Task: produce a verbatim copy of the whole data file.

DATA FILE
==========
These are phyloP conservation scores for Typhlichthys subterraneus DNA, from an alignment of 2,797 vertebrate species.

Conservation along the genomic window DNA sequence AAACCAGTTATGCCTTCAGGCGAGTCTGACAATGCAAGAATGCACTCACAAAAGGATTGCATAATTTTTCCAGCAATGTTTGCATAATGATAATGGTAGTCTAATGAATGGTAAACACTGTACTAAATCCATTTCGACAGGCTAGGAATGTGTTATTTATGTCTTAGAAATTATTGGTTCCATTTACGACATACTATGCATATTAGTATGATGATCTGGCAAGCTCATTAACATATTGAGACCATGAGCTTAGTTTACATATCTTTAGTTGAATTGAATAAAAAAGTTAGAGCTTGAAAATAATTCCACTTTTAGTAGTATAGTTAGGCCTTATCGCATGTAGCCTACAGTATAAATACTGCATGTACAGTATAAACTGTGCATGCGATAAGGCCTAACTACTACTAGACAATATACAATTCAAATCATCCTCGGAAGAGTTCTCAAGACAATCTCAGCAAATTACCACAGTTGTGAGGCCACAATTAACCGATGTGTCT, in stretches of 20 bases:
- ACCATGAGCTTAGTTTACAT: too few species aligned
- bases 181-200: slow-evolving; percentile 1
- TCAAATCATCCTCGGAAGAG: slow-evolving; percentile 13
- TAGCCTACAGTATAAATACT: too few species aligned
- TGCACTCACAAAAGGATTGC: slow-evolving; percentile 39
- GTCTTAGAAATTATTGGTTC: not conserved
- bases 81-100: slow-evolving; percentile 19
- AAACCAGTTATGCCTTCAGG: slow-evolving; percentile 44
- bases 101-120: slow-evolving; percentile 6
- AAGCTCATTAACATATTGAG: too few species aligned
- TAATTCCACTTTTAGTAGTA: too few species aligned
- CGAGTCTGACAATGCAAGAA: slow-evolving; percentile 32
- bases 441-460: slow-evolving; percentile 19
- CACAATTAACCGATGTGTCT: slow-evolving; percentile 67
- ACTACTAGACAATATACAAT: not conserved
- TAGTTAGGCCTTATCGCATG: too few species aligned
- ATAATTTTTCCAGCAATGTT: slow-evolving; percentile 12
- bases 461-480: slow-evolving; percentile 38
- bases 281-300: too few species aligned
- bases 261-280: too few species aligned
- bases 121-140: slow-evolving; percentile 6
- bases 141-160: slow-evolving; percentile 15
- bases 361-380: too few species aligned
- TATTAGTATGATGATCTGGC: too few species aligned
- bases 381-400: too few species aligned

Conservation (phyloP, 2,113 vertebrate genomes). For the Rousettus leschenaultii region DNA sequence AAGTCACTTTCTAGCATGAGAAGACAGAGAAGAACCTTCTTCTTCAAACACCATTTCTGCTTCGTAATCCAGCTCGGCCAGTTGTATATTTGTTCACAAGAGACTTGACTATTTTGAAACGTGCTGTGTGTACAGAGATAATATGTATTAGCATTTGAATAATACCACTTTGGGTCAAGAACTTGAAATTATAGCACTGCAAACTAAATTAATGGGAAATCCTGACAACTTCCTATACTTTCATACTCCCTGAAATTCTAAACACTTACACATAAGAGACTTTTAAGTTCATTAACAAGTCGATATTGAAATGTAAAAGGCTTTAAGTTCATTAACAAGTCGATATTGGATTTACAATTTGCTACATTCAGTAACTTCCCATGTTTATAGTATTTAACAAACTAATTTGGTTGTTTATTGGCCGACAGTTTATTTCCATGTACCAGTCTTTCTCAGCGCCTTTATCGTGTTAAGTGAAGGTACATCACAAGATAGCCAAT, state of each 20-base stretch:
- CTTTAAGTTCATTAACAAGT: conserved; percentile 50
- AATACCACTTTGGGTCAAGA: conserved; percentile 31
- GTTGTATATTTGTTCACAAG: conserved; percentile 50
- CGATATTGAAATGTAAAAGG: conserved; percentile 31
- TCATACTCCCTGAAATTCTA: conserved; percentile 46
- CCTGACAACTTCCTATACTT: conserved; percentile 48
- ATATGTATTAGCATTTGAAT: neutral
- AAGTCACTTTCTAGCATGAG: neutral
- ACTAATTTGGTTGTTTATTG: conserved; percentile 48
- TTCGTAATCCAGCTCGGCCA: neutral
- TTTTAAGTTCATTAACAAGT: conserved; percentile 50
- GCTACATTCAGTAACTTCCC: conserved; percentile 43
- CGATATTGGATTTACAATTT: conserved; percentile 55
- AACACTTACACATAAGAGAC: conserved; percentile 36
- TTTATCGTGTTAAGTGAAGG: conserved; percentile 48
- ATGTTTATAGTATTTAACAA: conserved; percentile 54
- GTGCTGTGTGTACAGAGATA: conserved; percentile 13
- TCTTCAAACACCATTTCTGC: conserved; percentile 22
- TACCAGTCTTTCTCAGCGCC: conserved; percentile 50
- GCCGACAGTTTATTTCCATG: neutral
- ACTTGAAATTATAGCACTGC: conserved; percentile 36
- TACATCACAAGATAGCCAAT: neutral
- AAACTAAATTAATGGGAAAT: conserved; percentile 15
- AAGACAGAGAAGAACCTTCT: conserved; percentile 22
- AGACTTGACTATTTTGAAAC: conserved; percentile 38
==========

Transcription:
These are phyloP conservation scores for Typhlichthys subterraneus DNA, from an alignment of 2,797 vertebrate species.

Conservation along the genomic window DNA sequence AAACCAGTTATGCCTTCAGGCGAGTCTGACAATGCAAGAATGCACTCACAAAAGGATTGCATAATTTTTCCAGCAATGTTTGCATAATGATAATGGTAGTCTAATGAATGGTAAACACTGTACTAAATCCATTTCGACAGGCTAGGAATGTGTTATTTATGTCTTAGAAATTATTGGTTCCATTTACGACATACTATGCATATTAGTATGATGATCTGGCAAGCTCATTAACATATTGAGACCATGAGCTTAGTTTACATATCTTTAGTTGAATTGAATAAAAAAGTTAGAGCTTGAAAATAATTCCACTTTTAGTAGTATAGTTAGGCCTTATCGCATGTAGCCTACAGTATAAATACTGCATGTACAGTATAAACTGTGCATGCGATAAGGCCTAACTACTACTAGACAATATACAATTCAAATCATCCTCGGAAGAGTTCTCAAGACAATCTCAGCAAATTACCACAGTTGTGAGGCCACAATTAACCGATGTGTCT, in stretches of 20 bases:
- ACCATGAGCTTAGTTTACAT: too few species aligned
- bases 181-200: slow-evolving; percentile 1
- TCAAATCATCCTCGGAAGAG: slow-evolving; percentile 13
- TAGCCTACAGTATAAATACT: too few species aligned
- TGCACTCACAAAAGGATTGC: slow-evolving; percentile 39
- GTCTTAGAAATTATTGGTTC: not conserved
- bases 81-100: slow-evolving; percentile 19
- AAACCAGTTATGCCTTCAGG: slow-evolving; percentile 44
- bases 101-120: slow-evolving; percentile 6
- AAGCTCATTAACATATTGAG: too few species aligned
- TAATTCCACTTTTAGTAGTA: too few species aligned
- CGAGTCTGACAATGCAAGAA: slow-evolving; percentile 32
- bases 441-460: slow-evolving; percentile 19
- CACAATTAACCGATGTGTCT: slow-evolving; percentile 67
- ACTACTAGACAATATACAAT: not conserved
- TAGTTAGGCCTTATCGCATG: too few species aligned
- ATAATTTTTCCAGCAATGTT: slow-evolving; percentile 12
- bases 461-480: slow-evolving; percentile 38
- bases 281-300: too few species aligned
- bases 261-280: too few species aligned
- bases 121-140: slow-evolving; percentile 6
- bases 141-160: slow-evolving; percentile 15
- bases 361-380: too few species aligned
- TATTAGTATGATGATCTGGC: too few species aligned
- bases 381-400: too few species aligned

Conservation (phyloP, 2,113 vertebrate genomes). For the Rousettus leschenaultii region DNA sequence AAGTCACTTTCTAGCATGAGAAGACAGAGAAGAACCTTCTTCTTCAAACACCATTTCTGCTTCGTAATCCAGCTCGGCCAGTTGTATATTTGTTCACAAGAGACTTGACTATTTTGAAACGTGCTGTGTGTACAGAGATAATATGTATTAGCATTTGAATAATACCACTTTGGGTCAAGAACTTGAAATTATAGCACTGCAAACTAAATTAATGGGAAATCCTGACAACTTCCTATACTTTCATACTCCCTGAAATTCTAAACACTTACACATAAGAGACTTTTAAGTTCATTAACAAGTCGATATTGAAATGTAAAAGGCTTTAAGTTCATTAACAAGTCGATATTGGATTTACAATTTGCTACATTCAGTAACTTCCCATGTTTATAGTATTTAACAAACTAATTTGGTTGTTTATTGGCCGACAGTTTATTTCCATGTACCAGTCTTTCTCAGCGCCTTTATCGTGTTAAGTGAAGGTACATCACAAGATAGCCAAT, state of each 20-base stretch:
- CTTTAAGTTCATTAACAAGT: conserved; percentile 50
- AATACCACTTTGGGTCAAGA: conserved; percentile 31
- GTTGTATATTTGTTCACAAG: conserved; percentile 50
- CGATATTGAAATGTAAAAGG: conserved; percentile 31
- TCATACTCCCTGAAATTCTA: conserved; percentile 46
- CCTGACAACTTCCTATACTT: conserved; percentile 48
- ATATGTATTAGCATTTGAAT: neutral
- AAGTCACTTTCTAGCATGAG: neutral
- ACTAATTTGGTTGTTTATTG: conserved; percentile 48
- TTCGTAATCCAGCTCGGCCA: neutral
- TTTTAAGTTCATTAACAAGT: conserved; percentile 50
- GCTACATTCAGTAACTTCCC: conserved; percentile 43
- CGATATTGGATTTACAATTT: conserved; percentile 55
- AACACTTACACATAAGAGAC: conserved; percentile 36
- TTTATCGTGTTAAGTGAAGG: conserved; percentile 48
- ATGTTTATAGTATTTAACAA: conserved; percentile 54
- GTGCTGTGTGTACAGAGATA: conserved; percentile 13
- TCTTCAAACACCATTTCTGC: conserved; percentile 22
- TACCAGTCTTTCTCAGCGCC: conserved; percentile 50
- GCCGACAGTTTATTTCCATG: neutral
- ACTTGAAATTATAGCACTGC: conserved; percentile 36
- TACATCACAAGATAGCCAAT: neutral
- AAACTAAATTAATGGGAAAT: conserved; percentile 15
- AAGACAGAGAAGAACCTTCT: conserved; percentile 22
- AGACTTGACTATTTTGAAAC: conserved; percentile 38